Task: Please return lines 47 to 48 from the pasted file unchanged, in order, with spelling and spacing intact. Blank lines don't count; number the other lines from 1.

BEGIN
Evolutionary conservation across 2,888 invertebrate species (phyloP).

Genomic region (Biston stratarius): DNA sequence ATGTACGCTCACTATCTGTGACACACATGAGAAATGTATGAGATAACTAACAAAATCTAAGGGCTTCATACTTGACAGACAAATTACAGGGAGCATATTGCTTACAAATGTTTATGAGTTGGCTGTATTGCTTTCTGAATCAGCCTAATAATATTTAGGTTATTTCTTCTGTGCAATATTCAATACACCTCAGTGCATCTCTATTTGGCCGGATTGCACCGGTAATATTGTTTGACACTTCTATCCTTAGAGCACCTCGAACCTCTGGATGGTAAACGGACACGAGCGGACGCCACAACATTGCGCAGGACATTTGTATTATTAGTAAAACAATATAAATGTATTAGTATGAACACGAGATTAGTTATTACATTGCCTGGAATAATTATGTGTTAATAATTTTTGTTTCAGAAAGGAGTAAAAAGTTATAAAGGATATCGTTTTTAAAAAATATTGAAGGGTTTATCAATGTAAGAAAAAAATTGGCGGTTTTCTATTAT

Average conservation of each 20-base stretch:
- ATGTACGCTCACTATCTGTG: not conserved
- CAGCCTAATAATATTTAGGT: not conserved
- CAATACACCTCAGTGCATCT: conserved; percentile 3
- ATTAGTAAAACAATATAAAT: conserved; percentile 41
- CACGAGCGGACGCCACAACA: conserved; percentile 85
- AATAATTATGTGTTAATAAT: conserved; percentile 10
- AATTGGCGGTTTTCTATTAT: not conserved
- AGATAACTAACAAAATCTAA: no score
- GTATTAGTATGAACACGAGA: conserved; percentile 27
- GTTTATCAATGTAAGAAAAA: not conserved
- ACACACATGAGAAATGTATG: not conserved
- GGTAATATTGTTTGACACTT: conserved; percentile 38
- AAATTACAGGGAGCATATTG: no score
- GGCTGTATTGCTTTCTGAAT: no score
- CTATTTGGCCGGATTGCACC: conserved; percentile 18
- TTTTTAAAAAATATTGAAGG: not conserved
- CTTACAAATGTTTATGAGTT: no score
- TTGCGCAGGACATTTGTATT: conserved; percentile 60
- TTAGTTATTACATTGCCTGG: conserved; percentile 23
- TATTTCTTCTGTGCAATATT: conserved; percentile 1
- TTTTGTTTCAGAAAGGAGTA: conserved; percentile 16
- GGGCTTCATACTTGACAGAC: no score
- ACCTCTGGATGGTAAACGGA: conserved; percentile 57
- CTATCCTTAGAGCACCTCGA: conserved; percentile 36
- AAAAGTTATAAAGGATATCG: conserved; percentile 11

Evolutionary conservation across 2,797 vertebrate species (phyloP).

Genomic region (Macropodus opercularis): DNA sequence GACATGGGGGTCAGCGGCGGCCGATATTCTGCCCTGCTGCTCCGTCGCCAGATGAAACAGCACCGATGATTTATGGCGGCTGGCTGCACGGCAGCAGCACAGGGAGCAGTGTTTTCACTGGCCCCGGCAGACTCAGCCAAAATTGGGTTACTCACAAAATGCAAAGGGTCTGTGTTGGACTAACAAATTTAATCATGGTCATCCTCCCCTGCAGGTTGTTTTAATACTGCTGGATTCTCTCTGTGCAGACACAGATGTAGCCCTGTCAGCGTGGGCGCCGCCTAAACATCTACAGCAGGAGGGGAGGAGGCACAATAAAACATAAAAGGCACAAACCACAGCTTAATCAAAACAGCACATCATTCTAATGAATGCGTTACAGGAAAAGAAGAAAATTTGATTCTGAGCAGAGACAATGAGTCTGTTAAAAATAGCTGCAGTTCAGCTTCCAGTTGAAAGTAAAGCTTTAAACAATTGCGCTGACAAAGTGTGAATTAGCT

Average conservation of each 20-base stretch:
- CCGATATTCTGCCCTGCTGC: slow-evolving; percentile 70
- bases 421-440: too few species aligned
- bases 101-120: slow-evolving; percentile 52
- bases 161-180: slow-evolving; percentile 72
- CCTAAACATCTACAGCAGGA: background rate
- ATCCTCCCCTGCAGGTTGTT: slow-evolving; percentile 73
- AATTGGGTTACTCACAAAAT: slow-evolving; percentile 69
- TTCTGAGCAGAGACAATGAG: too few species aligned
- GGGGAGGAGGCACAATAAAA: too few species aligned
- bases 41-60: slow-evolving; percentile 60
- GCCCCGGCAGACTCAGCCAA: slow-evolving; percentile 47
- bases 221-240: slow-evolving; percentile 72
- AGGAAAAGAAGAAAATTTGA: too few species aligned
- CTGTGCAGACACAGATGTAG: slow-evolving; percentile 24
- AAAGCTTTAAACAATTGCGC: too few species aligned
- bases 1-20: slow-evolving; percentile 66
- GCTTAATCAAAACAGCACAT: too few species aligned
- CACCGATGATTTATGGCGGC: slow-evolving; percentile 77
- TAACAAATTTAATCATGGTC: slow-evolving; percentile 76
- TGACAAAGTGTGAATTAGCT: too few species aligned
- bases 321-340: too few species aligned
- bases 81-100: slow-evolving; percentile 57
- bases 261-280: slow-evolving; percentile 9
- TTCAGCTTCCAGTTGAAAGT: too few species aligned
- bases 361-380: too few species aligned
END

- bases 1-20: slow-evolving; percentile 66
- GCTTAATCAAAACAGCACAT: too few species aligned